Fox News Settles With Family of Murdered DNC Staffer Seth Rich

Fox News Settles With Family of Murdered DNC Staffer Seth Rich
People pass the News Corporation headquarters building and Fox News studios in New York on Aug. 1, 2017. (Richard Drew/AP Photo)
Zachary Stieber

Fox News and the family of slain Democratic National Committee staffer Seth Rich settled a lawsuit, the parties announced Tuesday.

“The settlement with Fox News closes another chapter in our efforts to mourn the murder of our beloved Seth, whom we miss every single day. It allows us to move on from the litigation we initiated in response to Fox News’ May 2017 article and televised statements concerning Seth’s murder. We are pleased with the settlement of this matter and sincerely hope that the media will take genuine caution in the future,” Joel and Mary Rich, the parents of Seth Rich, said in a statement issued through their attorneys.

“We now look forward to devoting as much time and energy as we can to family and to preserving Seth’s memory as a blessing,” they added.

A Fox spokesperson told news outlets in a statement, “We are pleased with the resolution of the claims and hope this enables Mr. and Mrs. Rich to find a small degree of peace and solace moving forward.”

The terms of the settlement weren’t disclosed.

Rich worked for the Democratic National Committee (DNC) when he was murdered on July 10, 2016 near his home in Washington. Rich’s murder has never been solved.

The case centered on a story published that same year by Fox, reported by Malia Zimmerman.
Rich had leaked thousands of committee emails to WikiLeaks, Zimmerman reported, citing law enforcement sources, including a federal investigator who reviewed an FBI forensic report.

According to the investigator, Rich transferred some 44,053 emails to WikiLeaks through Gavin MacFadyen, a former investigative reporter who is now deceased.

Fox also cited Rod Wheeler, a retired homicide detective and former Fox News contributor, who said his probe into what happened for the Rich family pointed to “some degree of email exchange between Seth Rich and WikiLeaks.”

A representative for Rich’s family disputed a connection to Wheeler, even though he had a contract signed by Rich’s father, according to Fox. Wheeler later sued Fox, alleging quotes attributed to him by the network were fabricated.

WikiLeaks founder Julian Assange speaks from the balcony of the Ecuadorian embassy in London on Feb. 5, 2016. (Carl Court/Getty Images)
WikiLeaks founder Julian Assange speaks from the balcony of the Ecuadorian embassy in London on Feb. 5, 2016. (Carl Court/Getty Images)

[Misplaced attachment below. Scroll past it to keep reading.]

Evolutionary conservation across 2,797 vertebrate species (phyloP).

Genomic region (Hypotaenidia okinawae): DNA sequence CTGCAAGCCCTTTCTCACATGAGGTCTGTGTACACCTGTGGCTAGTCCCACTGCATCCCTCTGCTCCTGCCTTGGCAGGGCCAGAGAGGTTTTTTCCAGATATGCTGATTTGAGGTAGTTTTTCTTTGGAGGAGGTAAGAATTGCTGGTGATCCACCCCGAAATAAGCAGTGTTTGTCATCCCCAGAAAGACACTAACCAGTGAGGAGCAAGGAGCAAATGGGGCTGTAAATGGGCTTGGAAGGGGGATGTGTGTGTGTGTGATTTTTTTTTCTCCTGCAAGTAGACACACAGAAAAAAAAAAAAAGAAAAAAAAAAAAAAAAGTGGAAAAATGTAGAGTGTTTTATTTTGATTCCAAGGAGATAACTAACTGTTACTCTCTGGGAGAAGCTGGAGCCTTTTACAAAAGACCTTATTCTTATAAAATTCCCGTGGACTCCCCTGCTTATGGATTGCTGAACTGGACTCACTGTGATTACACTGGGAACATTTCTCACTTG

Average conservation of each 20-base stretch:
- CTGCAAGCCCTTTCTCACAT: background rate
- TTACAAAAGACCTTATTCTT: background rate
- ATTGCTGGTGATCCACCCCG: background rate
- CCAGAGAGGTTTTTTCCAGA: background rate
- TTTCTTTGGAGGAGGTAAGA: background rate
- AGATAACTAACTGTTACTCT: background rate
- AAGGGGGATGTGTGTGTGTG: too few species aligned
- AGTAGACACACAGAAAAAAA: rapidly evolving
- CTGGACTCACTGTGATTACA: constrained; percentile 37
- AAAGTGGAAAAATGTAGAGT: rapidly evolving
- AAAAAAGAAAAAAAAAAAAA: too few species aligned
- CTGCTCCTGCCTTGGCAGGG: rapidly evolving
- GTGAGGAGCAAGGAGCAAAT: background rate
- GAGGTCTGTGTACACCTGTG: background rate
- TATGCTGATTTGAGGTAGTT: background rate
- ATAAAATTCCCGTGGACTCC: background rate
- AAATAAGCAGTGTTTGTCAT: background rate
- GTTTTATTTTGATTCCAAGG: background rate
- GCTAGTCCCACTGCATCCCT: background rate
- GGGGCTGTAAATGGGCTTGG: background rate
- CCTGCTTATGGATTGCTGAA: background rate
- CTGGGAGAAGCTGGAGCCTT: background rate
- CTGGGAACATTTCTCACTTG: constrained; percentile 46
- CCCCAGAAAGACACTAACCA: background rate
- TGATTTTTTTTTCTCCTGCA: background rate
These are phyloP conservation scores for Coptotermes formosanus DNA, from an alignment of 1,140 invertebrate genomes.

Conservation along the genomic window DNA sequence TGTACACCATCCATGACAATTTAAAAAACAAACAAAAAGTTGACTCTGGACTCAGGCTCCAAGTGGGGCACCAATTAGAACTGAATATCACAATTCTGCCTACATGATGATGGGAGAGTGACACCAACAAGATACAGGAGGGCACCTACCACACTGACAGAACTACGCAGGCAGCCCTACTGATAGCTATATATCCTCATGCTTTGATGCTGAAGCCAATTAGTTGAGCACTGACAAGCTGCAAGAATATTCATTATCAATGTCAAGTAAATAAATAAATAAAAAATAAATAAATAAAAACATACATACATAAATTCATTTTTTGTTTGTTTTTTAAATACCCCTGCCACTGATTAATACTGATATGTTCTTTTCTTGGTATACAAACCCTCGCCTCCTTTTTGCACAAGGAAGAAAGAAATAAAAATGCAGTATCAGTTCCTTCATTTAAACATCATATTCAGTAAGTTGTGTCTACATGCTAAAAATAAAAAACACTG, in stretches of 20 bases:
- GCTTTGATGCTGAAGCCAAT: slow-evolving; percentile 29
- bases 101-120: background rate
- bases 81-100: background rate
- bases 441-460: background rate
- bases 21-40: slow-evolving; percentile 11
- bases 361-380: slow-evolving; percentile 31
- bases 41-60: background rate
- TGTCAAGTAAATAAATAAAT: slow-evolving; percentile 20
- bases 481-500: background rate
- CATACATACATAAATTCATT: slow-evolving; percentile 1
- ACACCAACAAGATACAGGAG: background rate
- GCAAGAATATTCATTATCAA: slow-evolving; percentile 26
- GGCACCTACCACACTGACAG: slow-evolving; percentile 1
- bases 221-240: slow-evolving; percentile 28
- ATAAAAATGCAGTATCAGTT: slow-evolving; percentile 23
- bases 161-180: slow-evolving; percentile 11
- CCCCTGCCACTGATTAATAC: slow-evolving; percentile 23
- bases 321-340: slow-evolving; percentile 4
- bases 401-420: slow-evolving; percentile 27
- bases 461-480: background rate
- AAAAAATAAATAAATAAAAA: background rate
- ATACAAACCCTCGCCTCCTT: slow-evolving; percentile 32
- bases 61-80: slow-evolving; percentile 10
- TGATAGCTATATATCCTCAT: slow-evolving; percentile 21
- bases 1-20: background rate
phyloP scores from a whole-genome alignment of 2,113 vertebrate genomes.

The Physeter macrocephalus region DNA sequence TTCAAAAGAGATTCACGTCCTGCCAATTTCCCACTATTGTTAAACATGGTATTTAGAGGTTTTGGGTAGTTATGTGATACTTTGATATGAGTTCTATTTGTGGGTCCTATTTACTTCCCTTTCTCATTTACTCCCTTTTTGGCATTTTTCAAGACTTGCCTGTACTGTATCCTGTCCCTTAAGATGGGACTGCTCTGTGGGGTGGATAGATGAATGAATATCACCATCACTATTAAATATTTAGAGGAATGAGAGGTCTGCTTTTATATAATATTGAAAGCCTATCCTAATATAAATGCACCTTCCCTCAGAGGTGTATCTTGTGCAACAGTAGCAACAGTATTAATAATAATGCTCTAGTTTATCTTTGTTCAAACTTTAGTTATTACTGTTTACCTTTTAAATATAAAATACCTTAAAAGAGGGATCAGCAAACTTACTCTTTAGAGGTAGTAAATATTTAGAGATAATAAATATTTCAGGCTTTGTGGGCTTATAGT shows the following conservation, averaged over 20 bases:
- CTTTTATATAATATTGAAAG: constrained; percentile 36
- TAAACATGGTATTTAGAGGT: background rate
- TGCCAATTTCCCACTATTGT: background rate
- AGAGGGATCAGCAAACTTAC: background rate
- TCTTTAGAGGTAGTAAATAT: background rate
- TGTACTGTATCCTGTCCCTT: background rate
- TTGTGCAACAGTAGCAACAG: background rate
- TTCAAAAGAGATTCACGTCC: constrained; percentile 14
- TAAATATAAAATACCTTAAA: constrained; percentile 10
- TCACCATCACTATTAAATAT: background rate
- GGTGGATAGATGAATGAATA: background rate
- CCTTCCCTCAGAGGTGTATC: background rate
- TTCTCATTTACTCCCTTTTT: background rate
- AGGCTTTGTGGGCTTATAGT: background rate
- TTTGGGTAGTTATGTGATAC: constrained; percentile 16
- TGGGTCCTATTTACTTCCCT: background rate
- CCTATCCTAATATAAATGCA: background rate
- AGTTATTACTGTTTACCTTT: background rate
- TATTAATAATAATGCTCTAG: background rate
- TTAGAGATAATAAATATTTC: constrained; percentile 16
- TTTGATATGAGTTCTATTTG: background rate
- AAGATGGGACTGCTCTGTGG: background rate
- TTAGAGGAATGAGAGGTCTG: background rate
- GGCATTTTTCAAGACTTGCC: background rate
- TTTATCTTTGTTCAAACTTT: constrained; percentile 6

Seven days after publication, Fox retracted the story.

“The article was not initially subjected to the high degree of editorial scrutiny we require for all our reporting. Upon appropriate review, the article was found not to meet those standards and has since been removed,” the outlet said in a statement at the time.

WikiLeaks, a transparency nonprofit that releases secret documents, in 2016 published scores of internal DNC emails that were said to have been accessed through a hack. A number of conflicting claims have been made about the emails.
Joel Rich and Mary Rich filed the suit against Fox in 2018, alleging Zimmerman and Ed Butowsky, a Fox guest, “intentionally exploited” the death of their son “through lies, misrepresentations, and half-truths.”

The suit claimed that Zimmerman and Butowsky “induced” the Riches to hire Wheeler and worked with Wheeler “to pursue and develop a fiction that Seth had leaked thousands of DNC emails to WikiLeaks.” The defendants also intentionally made it look like the Riches were involved in and had confirmed the substance of the narrative, according to the suit.

A  federal judge dismissed the suit in 2018 but an appeals court overruled the decision.

Butowsky referred a request for comment to his attorney, who declined to comment.

The case in question is Joel Rich and Mary Rich v. Fox News Network LLC et al., Civil Action No. 18-cv-02223, S.D.N.Y.

Correction: A previous version of this story inaccurately described Butowsky’s role, and the year Rich was killed. The Epoch Times regrets the errors.